In a sense, this notion both looks back to the ‘dust-bowls’ of the Great Depression, and forward to the process of depopulation that has struck cities like Detroit in recent years, but I like the way that this idea reframes The Tall Man as a kind of itinerant ‘plague-bringer’ figure – an industrious colonial cousin of Murnau’s Nosferatu, perhaps.
By the time we reach ‘Phantasm III’, it seems as if huge swatches of the Mid-West and Pacific coast have become an uninhabited no-man’s-land, frequented only by armed vigilantes (Gloria Lynne Henry’s Rocky and her short-lived friend), criminal scavengers (John Chandler and his unsavoury buddies) and lone, besieged survivalists, defending their territory against left-over remnants of The tall Man’s sentinels and creatures that seem to swarm at night like lost bees in search of a hive. (Kevin Connors’ Tim, when we first meet him, is living like a pre-teen equivalent of the protagonist of Richard Matheson’s ‘I Am Legend’.)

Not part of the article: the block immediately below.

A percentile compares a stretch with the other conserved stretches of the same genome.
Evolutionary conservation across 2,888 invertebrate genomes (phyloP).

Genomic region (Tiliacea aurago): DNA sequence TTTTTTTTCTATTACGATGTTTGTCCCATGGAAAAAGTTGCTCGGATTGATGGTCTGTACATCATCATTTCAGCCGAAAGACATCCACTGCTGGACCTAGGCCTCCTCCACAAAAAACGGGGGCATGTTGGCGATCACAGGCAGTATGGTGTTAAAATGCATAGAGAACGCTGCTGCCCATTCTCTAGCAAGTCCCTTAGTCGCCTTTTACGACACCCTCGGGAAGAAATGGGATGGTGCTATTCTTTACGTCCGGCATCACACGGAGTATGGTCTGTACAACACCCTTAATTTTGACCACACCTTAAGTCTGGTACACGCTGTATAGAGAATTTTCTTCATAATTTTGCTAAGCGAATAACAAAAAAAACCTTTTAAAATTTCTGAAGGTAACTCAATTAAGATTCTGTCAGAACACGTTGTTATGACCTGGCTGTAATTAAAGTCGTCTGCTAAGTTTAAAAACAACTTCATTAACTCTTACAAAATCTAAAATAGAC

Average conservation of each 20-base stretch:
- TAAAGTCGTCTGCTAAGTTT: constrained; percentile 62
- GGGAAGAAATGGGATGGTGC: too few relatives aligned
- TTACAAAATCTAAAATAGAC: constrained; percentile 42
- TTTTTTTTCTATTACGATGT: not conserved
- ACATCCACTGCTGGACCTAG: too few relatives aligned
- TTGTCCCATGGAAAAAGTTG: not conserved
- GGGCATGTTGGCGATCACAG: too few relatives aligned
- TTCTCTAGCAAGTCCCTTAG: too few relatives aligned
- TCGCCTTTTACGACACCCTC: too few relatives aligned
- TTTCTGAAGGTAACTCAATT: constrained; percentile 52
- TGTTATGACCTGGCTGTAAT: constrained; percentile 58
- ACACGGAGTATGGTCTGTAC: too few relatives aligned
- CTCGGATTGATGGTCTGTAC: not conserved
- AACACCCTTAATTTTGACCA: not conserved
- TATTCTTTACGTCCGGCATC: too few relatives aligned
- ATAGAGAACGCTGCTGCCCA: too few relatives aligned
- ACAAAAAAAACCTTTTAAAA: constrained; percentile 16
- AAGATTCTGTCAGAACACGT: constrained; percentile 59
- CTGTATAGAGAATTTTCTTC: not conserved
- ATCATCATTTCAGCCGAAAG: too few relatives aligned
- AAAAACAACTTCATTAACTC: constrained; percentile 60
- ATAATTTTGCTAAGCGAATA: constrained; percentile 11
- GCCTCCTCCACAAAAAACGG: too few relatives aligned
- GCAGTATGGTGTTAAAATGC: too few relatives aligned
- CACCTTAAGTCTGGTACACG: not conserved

When Reggie subsequently tries to ditch Tim at a safe location before moving on, we find the pair visiting a rural, roadside homestead where a friendly lady has (along with some other people, we must assume) effectively set up a refugee camp for orphaned children displaced from the blighted towns in the surrounding area. Again, an interesting and somewhat chilling exploration of an aspect of societal collapse that more testosterone-fuelled post-apocalyptic cinema rarely makes time for.
Next up, 1998’s ‘Phantasm: OblIVion’ takes things one step further – partly, it must be said, as a result of a miniscule budget that sees the series’ four principal actors joined by only one other character with a speaking role.
By this stage, even the buildings seem to have disappeared from the landscape, as Reggie’s journey from the Mid-West toward a reunion with Mike in Death Valley sees him traversing a featureless desert wasteland worthy of a Mad Max movie. The only living(?) creatures he encounters along the way are a demonic/zombified State Trooper, and a too-good-to-be-true damsel in distress (played by Heidi Marnhout) who is soon revealed to be precisely the kind of sphere-implanted honey-trap anyone but the ever-hopeful Reggie may have suspected from the outset.